Interesting facts about Eastern Siberia

The vast expanses of Eastern Siberia – the birthplace of harsh, hardy people. Endless taiga, in the north passing into the equally endless tundra, impressive cold in the winter and incredible beauty in the summer – here you can find everything. Of course, cities are everywhere alike, but it’s worthwhile to be outside of them, and you immediately understand why Siberian beauties were so praised by poets of the times of the USSR.

The largest Russian rivers, Lena and Yenisei, flow through Eastern Siberia.

The largest East Siberian city is Krasnoyarsk.

The difference between summer and winter temperatures in the eastern part of Siberia is up to 65 degrees Celsius, and in some parts of Yakutia – 100 degrees. In winter, the temperature can drop to -50 degrees, but summer in this region is much more hot and sunny than in the European part of Russia.

Dozens of reserves, national and natural parks are located in Eastern Siberia.

About half of the Russian forests are in Eastern Siberia, with most of the wood belongs to valuable coniferous species.

Eastern Siberia contains large deposits of gold, oil, coal and salt. Here, on the border between Yakutia and Krasnoyarsk Krai, the largest diamond deposit was discovered.

The Krasnoyarsk Territory in Eastern Siberia is the largest of the regions of the Russian Federation and the second largest among all regions of the country.

In the southern part of Eastern Siberia is the deepest lake on Earth – Baikal. It is also the largest water body on the planet with fresh water. The Baikal has the richest plant and animal world, and a significant part of the local species is endemic, that is, it is not found anywhere else in the world.

The territory of the East Siberian republic of Buryatia is more than half located in the basin of Lake Baikal.

Yakutia, another republic in Eastern Siberia, is the only Russian region living at once in three time zones.

Yakutia is the recognized record holder of the planet in terms of the absolute minimum temperature (in mountains it drops to -70 Celsius) and the total duration of the period with negative temperatures per year (frost lasts from 6.5 to 9 months).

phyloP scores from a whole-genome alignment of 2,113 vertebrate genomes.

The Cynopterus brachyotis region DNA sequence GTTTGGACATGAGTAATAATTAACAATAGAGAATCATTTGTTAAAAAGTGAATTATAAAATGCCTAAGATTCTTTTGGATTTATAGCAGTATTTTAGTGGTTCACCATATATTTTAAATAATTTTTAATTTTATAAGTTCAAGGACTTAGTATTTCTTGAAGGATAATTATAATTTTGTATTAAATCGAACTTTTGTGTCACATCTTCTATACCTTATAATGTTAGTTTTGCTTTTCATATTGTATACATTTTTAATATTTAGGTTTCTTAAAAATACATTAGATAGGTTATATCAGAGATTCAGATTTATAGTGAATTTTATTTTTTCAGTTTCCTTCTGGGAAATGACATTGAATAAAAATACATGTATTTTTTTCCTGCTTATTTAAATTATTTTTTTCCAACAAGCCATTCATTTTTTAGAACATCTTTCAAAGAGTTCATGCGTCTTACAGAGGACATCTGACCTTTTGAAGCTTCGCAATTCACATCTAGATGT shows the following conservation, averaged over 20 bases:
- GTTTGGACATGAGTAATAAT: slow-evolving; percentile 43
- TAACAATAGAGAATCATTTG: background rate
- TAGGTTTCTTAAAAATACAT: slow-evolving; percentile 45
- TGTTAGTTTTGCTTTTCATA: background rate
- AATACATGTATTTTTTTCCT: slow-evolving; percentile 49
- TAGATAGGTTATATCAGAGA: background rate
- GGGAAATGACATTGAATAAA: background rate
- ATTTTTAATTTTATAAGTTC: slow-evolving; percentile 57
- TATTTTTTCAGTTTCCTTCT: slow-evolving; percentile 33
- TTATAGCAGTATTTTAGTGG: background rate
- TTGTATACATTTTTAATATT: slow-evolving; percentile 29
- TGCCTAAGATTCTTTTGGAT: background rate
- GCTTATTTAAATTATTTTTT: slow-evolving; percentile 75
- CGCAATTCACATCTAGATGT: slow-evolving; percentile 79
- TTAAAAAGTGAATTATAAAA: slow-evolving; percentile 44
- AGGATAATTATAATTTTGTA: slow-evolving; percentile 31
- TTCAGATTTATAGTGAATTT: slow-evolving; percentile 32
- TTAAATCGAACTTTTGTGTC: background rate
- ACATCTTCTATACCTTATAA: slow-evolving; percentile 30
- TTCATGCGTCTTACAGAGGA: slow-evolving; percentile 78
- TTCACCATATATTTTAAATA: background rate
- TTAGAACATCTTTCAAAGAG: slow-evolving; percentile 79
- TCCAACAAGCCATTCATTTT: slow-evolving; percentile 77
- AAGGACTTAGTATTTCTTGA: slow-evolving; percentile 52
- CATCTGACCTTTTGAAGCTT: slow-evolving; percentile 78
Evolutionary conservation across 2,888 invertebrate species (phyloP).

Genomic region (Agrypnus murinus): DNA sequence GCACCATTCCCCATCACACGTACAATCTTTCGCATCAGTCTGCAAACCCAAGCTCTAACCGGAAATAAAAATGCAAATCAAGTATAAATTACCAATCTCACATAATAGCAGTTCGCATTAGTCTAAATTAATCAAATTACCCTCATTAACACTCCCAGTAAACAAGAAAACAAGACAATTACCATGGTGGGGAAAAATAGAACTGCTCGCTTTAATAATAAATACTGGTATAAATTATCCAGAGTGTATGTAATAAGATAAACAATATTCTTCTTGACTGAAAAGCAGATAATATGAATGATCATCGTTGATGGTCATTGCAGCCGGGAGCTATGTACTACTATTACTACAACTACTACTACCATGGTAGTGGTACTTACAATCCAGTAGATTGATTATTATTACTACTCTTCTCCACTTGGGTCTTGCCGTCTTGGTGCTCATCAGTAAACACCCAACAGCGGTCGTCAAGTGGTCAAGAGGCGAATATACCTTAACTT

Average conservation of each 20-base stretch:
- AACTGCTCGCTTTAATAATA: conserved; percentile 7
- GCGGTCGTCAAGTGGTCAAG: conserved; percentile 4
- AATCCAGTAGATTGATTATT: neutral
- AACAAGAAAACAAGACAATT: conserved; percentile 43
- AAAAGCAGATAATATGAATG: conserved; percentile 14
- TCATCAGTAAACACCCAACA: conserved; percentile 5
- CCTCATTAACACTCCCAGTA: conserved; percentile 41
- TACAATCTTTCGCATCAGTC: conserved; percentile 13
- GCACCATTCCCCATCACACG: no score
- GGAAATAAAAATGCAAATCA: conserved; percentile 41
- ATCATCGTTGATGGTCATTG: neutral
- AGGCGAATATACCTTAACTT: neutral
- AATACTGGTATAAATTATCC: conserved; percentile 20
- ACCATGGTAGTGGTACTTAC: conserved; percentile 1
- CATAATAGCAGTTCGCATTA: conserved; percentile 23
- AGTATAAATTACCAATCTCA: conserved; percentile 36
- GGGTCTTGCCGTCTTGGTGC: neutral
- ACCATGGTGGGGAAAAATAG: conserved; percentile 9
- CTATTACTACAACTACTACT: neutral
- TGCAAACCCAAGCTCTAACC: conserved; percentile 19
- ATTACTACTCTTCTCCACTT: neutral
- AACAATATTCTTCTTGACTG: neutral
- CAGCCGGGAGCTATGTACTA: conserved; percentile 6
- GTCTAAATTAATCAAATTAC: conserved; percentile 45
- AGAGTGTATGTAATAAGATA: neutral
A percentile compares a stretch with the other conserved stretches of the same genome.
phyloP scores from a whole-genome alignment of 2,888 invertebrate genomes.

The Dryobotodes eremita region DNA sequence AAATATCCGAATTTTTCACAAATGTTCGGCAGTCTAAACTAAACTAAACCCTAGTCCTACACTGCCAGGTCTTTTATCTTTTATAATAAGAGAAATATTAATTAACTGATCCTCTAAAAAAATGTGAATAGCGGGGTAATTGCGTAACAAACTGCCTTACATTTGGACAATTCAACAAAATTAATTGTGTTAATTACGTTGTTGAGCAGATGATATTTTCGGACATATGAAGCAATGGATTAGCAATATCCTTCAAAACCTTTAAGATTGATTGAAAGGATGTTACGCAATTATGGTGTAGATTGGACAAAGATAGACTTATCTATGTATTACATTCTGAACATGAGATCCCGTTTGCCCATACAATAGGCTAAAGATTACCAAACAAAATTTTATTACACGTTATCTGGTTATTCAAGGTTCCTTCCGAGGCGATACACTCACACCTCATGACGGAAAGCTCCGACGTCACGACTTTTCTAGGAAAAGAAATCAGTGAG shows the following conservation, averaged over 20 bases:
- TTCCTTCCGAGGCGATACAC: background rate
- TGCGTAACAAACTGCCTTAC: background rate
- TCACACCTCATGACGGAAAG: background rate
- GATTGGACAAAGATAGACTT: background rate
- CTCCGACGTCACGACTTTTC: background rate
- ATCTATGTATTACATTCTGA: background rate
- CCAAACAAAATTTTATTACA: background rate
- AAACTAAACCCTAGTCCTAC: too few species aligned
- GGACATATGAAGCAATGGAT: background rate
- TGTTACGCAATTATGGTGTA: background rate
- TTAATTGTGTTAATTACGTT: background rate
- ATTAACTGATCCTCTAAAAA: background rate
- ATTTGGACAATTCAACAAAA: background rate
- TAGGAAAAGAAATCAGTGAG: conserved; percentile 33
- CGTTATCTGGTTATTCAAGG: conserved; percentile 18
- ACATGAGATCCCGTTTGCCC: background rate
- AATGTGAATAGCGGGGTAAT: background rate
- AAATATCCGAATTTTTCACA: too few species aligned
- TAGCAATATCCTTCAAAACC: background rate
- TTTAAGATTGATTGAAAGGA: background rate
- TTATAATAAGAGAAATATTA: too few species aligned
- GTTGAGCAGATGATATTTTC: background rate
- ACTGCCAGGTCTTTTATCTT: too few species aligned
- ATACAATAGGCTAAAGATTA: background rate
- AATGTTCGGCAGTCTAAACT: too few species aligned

In the Trans-Baikal region for the first time in the world were found the remains of scaly dinosaurs and bones of ancient lizards, covered with feathers, which were located on the same territory.

The Irkutsk region in Eastern Siberia is the largest Russian region without direct access to the sea or the ocean.

In Eastern Siberia is the place of the fall of the Tunguska meteorite, of which nothing is known – even a meteorite this object is called only conditionally, because not a single fragment of the celestial body was found. There was no crater left, which would testify to the fall to the Earth of a large and heavy object moving at a high speed.

In Yakutia, on the river Vilyui, the greatest depth of freezing of the earth is fixed – the permafrost in this place goes to the thickness of the planet for more than 1.3 kilometers. It is permafrost that makes it possible to extract diamonds from local kimberlite pipes in an open way, since the walls of the quarry are guaranteed not to fall on workers.

The largest snow flakes in history fell in the Irkutsk city of Bratsk in 1971. In diameter, these giant “snowflakes” reached 305 millimeters.

A few years ago a resident of Bratsk became a news hero due to his excellent health – in the 45-degree frost he fell out of the train in a T-shirt, shorts and slippers. The native of Eastern Siberia not only successfully crossed 7 kilometers to the nearest station, but also managed not to get sick after such a run.